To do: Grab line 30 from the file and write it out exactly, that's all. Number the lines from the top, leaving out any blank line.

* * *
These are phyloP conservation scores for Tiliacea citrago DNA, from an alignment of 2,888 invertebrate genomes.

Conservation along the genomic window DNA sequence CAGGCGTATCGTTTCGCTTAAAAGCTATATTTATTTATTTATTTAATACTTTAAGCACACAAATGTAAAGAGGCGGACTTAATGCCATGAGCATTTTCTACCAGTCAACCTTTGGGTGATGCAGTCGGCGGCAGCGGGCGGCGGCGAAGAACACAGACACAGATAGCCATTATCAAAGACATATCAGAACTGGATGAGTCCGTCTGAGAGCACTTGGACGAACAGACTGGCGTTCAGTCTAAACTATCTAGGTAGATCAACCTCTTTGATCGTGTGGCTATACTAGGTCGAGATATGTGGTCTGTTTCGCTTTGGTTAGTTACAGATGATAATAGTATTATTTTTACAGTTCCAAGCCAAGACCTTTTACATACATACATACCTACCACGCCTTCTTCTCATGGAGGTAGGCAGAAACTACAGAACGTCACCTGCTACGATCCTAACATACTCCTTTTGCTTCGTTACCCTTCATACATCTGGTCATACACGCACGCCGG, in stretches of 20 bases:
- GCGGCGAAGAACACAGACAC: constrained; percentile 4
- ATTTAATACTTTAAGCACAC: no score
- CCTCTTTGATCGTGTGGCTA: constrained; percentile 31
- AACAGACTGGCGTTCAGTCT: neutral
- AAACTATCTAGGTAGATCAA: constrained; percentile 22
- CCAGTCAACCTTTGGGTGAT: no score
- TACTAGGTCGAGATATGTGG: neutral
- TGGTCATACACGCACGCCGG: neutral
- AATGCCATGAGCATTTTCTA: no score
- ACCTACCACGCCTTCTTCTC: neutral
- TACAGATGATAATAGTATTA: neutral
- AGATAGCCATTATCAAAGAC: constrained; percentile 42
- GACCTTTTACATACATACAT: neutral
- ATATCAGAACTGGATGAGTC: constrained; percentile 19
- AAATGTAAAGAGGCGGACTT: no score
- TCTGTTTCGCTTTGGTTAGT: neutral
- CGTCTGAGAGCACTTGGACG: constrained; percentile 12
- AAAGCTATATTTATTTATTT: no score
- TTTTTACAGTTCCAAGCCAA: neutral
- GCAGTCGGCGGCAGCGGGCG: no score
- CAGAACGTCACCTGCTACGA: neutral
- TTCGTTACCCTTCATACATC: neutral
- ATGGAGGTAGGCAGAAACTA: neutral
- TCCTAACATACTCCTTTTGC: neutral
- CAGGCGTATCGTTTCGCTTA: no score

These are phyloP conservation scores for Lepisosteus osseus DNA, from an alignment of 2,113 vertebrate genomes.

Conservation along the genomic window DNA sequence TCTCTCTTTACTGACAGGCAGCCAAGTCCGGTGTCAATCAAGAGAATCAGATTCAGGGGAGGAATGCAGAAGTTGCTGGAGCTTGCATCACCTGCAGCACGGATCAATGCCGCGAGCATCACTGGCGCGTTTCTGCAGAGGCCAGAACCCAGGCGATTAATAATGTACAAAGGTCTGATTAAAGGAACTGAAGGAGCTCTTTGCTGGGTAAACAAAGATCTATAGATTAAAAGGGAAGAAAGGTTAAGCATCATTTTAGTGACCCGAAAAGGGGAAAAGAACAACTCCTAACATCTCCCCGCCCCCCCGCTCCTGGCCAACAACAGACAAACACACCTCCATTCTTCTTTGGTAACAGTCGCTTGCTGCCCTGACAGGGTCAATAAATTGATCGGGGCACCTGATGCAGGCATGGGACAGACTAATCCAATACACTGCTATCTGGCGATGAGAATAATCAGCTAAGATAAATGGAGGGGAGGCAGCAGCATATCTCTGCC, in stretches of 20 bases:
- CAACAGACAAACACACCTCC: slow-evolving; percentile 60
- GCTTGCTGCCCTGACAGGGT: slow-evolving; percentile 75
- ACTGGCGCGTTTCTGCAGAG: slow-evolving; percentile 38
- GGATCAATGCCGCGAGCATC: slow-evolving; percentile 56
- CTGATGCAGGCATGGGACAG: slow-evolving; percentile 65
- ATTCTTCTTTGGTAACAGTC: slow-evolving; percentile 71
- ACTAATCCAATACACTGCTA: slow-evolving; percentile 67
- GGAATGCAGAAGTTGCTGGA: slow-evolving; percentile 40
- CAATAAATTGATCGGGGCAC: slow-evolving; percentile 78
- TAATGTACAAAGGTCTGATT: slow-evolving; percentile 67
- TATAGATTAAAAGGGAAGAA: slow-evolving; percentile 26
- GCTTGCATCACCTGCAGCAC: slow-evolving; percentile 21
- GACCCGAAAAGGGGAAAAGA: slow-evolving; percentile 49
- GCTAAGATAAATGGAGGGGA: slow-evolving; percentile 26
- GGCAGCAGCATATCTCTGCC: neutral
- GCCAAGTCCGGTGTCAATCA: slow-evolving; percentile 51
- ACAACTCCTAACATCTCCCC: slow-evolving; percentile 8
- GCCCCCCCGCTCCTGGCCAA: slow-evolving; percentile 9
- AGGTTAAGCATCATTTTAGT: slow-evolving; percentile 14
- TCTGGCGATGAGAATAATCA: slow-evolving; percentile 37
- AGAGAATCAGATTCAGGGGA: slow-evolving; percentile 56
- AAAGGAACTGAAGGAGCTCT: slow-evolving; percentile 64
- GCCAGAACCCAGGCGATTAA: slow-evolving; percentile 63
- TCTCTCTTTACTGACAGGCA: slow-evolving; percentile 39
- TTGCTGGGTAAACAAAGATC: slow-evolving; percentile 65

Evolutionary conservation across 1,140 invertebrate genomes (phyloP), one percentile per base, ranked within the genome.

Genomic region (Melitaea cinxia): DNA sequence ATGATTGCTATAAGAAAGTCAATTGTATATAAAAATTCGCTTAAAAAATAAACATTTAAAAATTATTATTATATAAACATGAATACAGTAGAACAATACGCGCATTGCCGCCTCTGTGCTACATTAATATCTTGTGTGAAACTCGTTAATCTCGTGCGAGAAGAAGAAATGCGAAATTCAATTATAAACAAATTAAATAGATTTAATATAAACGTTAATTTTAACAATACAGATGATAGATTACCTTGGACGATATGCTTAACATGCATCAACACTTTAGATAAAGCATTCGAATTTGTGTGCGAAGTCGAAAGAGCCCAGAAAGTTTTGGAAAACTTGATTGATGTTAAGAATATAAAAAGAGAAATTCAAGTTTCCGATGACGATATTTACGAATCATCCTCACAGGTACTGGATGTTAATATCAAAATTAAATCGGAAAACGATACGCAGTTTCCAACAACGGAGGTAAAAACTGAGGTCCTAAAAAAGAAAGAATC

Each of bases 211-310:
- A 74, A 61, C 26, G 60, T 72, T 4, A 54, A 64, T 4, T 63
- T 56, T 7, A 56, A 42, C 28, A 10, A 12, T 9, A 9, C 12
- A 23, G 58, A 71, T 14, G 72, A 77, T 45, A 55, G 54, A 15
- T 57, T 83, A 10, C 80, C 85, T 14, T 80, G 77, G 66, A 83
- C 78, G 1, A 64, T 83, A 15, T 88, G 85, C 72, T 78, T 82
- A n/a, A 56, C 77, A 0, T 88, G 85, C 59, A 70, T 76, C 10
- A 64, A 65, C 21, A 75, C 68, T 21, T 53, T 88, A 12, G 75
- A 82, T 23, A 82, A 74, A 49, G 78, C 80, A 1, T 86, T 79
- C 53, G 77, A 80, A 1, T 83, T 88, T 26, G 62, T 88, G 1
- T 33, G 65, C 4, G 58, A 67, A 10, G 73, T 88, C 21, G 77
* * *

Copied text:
- CAACAGACAAACACACCTCC: slow-evolving; percentile 60